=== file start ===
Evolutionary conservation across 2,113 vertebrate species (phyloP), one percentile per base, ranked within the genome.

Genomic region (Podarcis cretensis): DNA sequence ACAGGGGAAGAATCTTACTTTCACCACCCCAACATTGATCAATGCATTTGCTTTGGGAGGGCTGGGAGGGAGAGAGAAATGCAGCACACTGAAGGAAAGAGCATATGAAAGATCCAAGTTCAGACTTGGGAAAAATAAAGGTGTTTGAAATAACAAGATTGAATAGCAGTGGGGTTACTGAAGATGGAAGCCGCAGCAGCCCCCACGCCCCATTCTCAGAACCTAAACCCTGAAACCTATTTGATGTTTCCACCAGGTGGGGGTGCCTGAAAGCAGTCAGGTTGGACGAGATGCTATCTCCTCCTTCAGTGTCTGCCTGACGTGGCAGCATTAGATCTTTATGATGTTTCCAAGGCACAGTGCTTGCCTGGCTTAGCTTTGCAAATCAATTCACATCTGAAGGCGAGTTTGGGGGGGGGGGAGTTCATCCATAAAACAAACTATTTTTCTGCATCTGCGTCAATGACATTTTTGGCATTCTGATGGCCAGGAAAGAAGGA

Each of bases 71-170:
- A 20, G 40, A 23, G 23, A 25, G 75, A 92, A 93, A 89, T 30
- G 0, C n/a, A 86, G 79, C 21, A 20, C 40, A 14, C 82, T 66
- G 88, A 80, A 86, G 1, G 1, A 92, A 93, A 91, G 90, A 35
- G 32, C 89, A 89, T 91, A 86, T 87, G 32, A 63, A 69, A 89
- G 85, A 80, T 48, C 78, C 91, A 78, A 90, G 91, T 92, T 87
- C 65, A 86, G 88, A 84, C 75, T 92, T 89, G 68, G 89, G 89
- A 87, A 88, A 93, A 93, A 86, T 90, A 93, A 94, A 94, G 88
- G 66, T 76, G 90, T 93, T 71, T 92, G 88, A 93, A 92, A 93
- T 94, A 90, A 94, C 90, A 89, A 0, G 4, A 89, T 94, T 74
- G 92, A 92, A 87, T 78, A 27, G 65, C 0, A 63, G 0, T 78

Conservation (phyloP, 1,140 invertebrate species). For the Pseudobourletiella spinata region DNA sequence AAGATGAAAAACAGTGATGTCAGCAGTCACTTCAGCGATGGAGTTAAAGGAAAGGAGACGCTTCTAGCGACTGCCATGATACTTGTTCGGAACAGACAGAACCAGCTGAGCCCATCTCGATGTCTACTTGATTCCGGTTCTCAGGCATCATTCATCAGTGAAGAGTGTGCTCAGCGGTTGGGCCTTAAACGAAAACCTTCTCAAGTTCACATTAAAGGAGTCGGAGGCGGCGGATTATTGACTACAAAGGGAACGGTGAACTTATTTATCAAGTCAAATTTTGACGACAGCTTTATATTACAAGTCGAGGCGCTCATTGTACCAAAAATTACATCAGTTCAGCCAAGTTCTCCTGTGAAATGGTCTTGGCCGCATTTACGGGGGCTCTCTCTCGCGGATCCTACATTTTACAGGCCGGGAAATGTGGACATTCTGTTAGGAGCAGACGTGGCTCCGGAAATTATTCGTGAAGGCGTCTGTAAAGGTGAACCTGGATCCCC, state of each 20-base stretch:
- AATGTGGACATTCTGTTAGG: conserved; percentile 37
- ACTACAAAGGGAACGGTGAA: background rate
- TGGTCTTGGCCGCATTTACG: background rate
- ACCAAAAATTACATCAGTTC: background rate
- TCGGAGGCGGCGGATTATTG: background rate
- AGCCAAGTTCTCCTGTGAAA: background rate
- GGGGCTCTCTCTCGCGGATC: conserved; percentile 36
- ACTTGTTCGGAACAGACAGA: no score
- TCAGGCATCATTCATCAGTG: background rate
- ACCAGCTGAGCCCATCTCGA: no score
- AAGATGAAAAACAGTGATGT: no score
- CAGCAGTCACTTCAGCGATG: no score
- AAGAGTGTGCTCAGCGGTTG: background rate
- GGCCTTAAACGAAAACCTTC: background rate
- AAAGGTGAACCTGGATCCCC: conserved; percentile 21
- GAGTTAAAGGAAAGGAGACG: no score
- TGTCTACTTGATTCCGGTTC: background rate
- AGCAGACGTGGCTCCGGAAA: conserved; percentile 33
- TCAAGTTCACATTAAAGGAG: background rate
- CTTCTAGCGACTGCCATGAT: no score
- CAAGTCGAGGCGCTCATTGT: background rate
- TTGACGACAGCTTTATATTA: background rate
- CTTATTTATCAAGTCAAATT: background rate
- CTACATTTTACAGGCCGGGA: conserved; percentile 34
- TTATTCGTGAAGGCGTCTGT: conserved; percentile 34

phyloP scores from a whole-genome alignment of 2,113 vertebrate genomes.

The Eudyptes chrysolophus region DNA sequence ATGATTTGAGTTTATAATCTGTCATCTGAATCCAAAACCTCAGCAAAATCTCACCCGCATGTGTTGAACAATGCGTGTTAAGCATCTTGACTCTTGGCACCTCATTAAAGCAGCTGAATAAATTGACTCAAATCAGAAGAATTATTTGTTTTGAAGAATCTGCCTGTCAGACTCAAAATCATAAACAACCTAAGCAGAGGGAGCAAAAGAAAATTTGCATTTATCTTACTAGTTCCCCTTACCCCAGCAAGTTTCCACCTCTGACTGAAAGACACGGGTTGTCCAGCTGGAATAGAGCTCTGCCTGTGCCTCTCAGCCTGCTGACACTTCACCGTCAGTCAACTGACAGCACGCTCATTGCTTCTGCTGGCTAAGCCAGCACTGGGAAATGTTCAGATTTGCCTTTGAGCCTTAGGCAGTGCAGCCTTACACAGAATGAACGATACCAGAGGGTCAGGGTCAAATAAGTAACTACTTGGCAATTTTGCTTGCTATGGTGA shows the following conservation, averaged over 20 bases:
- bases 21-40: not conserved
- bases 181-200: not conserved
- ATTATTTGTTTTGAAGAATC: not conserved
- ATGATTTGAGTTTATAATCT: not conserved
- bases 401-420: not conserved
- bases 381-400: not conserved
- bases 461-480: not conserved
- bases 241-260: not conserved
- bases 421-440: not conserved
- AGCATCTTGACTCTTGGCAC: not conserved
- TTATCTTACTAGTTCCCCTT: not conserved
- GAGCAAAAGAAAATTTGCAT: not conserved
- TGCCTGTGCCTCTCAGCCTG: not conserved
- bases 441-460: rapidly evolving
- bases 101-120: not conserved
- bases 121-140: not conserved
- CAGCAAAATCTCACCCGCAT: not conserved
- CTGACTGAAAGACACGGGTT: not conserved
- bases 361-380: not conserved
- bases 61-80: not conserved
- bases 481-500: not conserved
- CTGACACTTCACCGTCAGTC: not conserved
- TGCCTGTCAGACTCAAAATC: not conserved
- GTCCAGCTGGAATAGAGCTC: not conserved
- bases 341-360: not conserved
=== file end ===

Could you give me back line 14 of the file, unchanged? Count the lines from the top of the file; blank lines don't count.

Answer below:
Conservation (phyloP, 1,140 invertebrate species). For the Pseudobourletiella spinata region DNA sequence AAGATGAAAAACAGTGATGTCAGCAGTCACTTCAGCGATGGAGTTAAAGGAAAGGAGACGCTTCTAGCGACTGCCATGATACTTGTTCGGAACAGACAGAACCAGCTGAGCCCATCTCGATGTCTACTTGATTCCGGTTCTCAGGCATCATTCATCAGTGAAGAGTGTGCTCAGCGGTTGGGCCTTAAACGAAAACCTTCTCAAGTTCACATTAAAGGAGTCGGAGGCGGCGGATTATTGACTACAAAGGGAACGGTGAACTTATTTATCAAGTCAAATTTTGACGACAGCTTTATATTACAAGTCGAGGCGCTCATTGTACCAAAAATTACATCAGTTCAGCCAAGTTCTCCTGTGAAATGGTCTTGGCCGCATTTACGGGGGCTCTCTCTCGCGGATCCTACATTTTACAGGCCGGGAAATGTGGACATTCTGTTAGGAGCAGACGTGGCTCCGGAAATTATTCGTGAAGGCGTCTGTAAAGGTGAACCTGGATCCCC, state of each 20-base stretch: